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ARIA, Dominic Cummings and science funding

18 Mar 2021

Policy Officer James Tooze reflects on Dominic Cummings’ appearance before the S&T Committee

This week, Dominic Cummings appeared in front of the House of Commons Science and Technology Committee to discuss the new research funding agency, ARIA, along with wider issues facing the funding of science and engineering in the UK. Free from his former role as Chief Advisor to the Prime Minister, Cummings was able to speak about his work during his time at Number 10.

He told the Committee that one of the conditions he attached to taking a role in Number 10 was a promise that the Prime Minister would double the UK science budget, and indeed in the Spring of 2020 the Government announced it was committed to increasing the public science budget to £22bn by 2024/25. He also spoke of discussions between himself, the Prime Minister, the Chancellor and others to try to ensure that science becomes a key part of not only the current role of Prime Minister but also a be focus of every future Prime Minister.


The creation of a new ‘high-risk high-reward’ funding agency in the UK is often said to have been the brainchild of Cummings. During the evidence session, he was keen to articulate that the idea for this type of agency was not his, saying that the UK could learn from successes of similar agencies in the US and reap the benefits of a more agile funding agency. Cummings said he believes that ARIA can operate across a much wider portfolio and ‘sample’ research and innovation ideas at the boundaries of what is possible that other public research investment bodies may deem too risky. He believes that this could find and fuel radically new and disruptive ideas to drive the next generation of technological advancement. These are, of course, lofty goals for an organization yet to be established. Expanding the number of funding opportunities, particularly increasing the diversity of these opportunities is an important factor in supporting research and innovation across the country.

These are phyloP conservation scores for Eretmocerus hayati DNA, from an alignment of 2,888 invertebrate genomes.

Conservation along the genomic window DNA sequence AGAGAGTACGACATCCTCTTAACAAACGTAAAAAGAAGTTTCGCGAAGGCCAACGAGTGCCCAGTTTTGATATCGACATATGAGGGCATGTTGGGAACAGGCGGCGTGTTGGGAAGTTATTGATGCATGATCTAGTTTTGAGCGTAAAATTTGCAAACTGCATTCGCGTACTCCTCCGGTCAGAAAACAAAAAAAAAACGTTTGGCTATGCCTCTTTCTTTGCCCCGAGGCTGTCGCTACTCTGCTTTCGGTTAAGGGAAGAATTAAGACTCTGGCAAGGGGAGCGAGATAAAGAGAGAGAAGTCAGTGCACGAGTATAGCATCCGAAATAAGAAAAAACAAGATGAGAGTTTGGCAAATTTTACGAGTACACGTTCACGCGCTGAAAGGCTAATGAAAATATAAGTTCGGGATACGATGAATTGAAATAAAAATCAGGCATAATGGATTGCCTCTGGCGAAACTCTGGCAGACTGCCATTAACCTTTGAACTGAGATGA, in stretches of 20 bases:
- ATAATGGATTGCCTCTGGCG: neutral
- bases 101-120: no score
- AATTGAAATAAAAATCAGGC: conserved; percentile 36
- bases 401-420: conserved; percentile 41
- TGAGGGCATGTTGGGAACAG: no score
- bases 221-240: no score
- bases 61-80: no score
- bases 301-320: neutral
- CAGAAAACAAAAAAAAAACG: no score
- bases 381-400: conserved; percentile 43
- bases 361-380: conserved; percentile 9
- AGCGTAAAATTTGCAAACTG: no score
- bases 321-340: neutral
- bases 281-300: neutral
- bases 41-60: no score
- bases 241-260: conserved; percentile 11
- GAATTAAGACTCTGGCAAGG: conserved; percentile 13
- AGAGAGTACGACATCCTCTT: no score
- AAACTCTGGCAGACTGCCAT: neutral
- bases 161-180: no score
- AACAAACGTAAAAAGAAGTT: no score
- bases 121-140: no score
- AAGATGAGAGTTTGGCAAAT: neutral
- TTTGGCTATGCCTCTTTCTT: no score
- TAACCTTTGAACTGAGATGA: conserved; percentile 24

As one of the most outspoken proponents of reducing administrative bureaucracy across Government, cutting ‘red-tape’ in the creation of ARIA is central to Cummings’ belief of why the agency can be successful. Unlike other funders of research, he believes that ARIA should have a small number of individuals that are responsible for the agency and that it should sit outside of the jurisdiction of any Government departments or Ministerial oversight. He said that if ARIA did not operate in a ‘decisively different’ way to UKRI, then there was little point of establishing the new agency. In CaSE’s written response to the Science & Technology Committee’s inquiry into the new agency, we wrote about the importance of autonomy and a flat management structure to the successes of DARPA in the US and that a similar approach should be taken in the UK.

Clearly, a significant issue for ARIA is that is hasn’t actually been established yet. Primary legislation has been introduced in Parliament but it is a relatively threadbare bill that brings no clarity over the mission behind the whole agency, with the S&T Committee previously describing the agency as ‘a brand in search of a product’. The next steps are said to be the appointment of a Chief Executive and a Chair, who will be charged with setting the direction for the agency, but it feels like a lot more progress will need to be made to get anywhere near Cummings’ and others vision of success.

Science and engineering across Government

The Committee also took the opportunity to quiz Cummings on all things science policy, including the recent discrepancies between UK Government rhetoric and actions with regards to investment in research and innovation. He revealed that during the Brexit negotiation process, the Prime Minister had promised to Cummings that “Brexit would not take a penny of any existing [science] budget”. Following the UK’s decision to associate with Horizon Europe, the topic of where the funds would come from has been somewhat fraught and CaSE and other organisations have been fighting hard to try to ensure these financial commitments should not come from existing science and research budgets. Cummings also said that funding for Horizon Europe, along with cuts to research budgets within Overseas Development Assistance should not be subject to “Whitehall accounting gimmicks”.

Amongst other issues, Cummings discussed the need for cross-Governmental capacity for science and technology. He said that the last year has shown just how important science is for every Government department and that thinking about science as something that happens in isolation means that is has not always been taken seriously or funded properly. He believes that Government departments should take their scientific endeavours far more seriously and be given greater resource to support these activities. He also described that where the Government thinks too narrowly about science, the whole pipeline of a thriving research base is not considered, not only the types of research and innovation that is funded but also in creating opportunities for skills development and creating an immigration system that supports science.